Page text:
Presentation Title

Effects of Ions on Peptide Structure and Function

Location

Nessmith-Lane Atrium

Session Format

Poster Presentation

Research Area Topic:

Natural & Physical Sciences - Chemistry

Abstract

A protein’s function is based on its specific structure and the intermolecular forces needed to stabilize this particular conformation. When a high ionic environment is present, it can cause the protein to become unstructured and inhibit protein function. WKWK is an example of a peptide in which structure was disrupted because it is a well-structured ë_-hairpin peptide known to have a high solubility in aqueous solutions. When this peptide is placed in water; however, a precipitate is formed. Local water samples were examined using Inductively Coupled Plasma Mass Spectroscopy (ICP-MS). The ICP-MS data showed high sodium concentration in the water, WKWK dissolved best in the water with the lowest amount of sodium ion concentration. It was therefore predicted that the sodium ions are interfering with the stabilizing cation-ìÛ interaction between the tryptophan and lysine resides. A protein in this laboratory that also exhibited structural anomalies was collagen. Collagen is a protein known for its fibrous structure and its tensile strength. When analyzed via Circular Dichroism (CD), a triple helix peak is expected. However, collagen extracted from bovine tendon in the research laboratory showed a random coil peak which indicated the collagen protein is unstructured. An Amicon was used to desalt collagen and elute potential ions that were disrupting the correct structure. When the elution samples were analyzed via ICP-MS, the greatest ion content of those samples was determined to be sodium ions. Removing these excess sodium ions should return the correct triple helical structure of collagen if the sodium ions are causing the denaturation. Further experiments will be completed to determine if the Na is the cause of the protein and peptide denaturing by adding sodium ions to the correct structure of these biomolecules.

Presentation Type and Release Option

Presentation (Open Access)

Start Date

4-16-2016 10:45 AM

End Date

4-16-2016 12:00 PM

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Apr 16th, 10:45 AM Apr 16th, 12:00 PM

Effects of Ions on Peptide Structure and Function

Nessmith-Lane Atrium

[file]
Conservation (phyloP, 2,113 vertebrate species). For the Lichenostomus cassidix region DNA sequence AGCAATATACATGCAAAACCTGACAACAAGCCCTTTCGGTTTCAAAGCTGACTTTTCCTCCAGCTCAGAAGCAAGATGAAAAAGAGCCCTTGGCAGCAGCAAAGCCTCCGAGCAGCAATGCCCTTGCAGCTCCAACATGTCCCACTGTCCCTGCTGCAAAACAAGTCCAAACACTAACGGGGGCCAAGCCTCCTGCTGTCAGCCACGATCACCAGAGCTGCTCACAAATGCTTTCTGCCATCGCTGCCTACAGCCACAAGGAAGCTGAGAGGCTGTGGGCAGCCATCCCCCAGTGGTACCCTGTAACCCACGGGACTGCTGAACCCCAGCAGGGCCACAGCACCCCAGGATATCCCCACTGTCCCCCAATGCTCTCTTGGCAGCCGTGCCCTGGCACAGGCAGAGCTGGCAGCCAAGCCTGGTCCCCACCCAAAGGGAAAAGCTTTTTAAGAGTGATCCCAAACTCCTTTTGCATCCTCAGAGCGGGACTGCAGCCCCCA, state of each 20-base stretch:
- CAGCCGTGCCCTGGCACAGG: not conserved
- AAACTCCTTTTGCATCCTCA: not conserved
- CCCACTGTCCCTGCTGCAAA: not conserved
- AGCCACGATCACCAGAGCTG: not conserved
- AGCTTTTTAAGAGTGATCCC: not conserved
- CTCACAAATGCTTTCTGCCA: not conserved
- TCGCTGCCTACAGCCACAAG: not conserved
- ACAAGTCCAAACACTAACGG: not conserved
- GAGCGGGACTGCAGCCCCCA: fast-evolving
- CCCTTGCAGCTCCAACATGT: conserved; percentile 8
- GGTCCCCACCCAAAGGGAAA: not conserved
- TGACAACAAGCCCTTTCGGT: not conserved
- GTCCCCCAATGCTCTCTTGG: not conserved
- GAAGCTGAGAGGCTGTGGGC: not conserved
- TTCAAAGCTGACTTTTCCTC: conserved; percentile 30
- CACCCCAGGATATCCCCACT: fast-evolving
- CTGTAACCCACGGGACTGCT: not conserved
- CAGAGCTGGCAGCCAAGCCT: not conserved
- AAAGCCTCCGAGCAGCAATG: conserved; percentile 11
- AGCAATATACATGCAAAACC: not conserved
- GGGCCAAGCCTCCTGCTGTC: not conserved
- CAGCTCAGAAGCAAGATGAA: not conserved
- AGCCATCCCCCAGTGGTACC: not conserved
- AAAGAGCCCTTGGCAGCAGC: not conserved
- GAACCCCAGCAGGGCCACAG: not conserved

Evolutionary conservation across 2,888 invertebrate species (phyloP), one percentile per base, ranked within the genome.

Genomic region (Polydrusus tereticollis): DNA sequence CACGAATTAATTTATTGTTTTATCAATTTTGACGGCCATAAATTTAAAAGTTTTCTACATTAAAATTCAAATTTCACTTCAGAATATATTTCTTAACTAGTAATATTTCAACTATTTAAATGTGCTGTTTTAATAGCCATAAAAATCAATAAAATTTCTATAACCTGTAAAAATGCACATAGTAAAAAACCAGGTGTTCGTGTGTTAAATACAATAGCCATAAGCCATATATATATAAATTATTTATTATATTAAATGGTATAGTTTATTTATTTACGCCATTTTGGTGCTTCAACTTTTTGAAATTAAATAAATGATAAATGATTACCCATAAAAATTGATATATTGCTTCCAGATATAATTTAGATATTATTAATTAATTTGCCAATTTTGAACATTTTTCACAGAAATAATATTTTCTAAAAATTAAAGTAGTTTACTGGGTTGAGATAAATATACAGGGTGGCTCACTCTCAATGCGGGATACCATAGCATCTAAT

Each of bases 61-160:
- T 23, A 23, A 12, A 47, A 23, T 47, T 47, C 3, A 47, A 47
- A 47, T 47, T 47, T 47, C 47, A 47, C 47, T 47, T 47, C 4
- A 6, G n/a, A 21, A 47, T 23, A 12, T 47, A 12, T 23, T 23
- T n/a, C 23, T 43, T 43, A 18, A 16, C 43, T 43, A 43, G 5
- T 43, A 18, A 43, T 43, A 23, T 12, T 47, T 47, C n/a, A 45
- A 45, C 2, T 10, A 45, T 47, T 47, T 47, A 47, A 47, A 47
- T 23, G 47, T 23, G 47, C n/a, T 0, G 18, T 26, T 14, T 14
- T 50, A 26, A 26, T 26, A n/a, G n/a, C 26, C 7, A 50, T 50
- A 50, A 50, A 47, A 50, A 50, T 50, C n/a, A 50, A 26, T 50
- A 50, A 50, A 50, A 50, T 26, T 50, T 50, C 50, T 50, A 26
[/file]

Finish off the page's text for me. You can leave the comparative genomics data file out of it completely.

A protein’s function is based on its specific structure and the intermolecular forces needed to stabilize this particular conformation. When a high ionic environment is present, it can cause the protein to become unstructured and inhibit protein function. WKWK is an example of a peptide in which structure was disrupted because it is a well-structured ë_-hairpin peptide known to have a high solubility in aqueous solutions. When this peptide is placed in water; however, a precipitate is formed. Local water samples were examined using Inductively Coupled Plasma Mass Spectroscopy (ICP-MS). The ICP-MS data showed high sodium concentration in the water, WKWK dissolved best in the water with the lowest amount of sodium ion concentration. It was therefore predicted that the sodium ions are interfering with the stabilizing cation-ìÛ interaction between the tryptophan and lysine resides. A protein in this laboratory that also exhibited structural anomalies was collagen. Collagen is a protein known for its fibrous structure and its tensile strength. When analyzed via Circular Dichroism (CD), a triple helix peak is expected. However, collagen extracted from bovine tendon in the research laboratory showed a random coil peak which indicated the collagen protein is unstructured. An Amicon was used to desalt collagen and elute potential ions that were disrupting the correct structure. When the elution samples were analyzed via ICP-MS, the greatest ion content of those samples was determined to be sodium ions. Removing these excess sodium ions should return the correct triple helical structure of collagen if the sodium ions are causing the denaturation. Further experiments will be completed to determine if the Na is the cause of the protein and peptide denaturing by adding sodium ions to the correct structure of these biomolecules.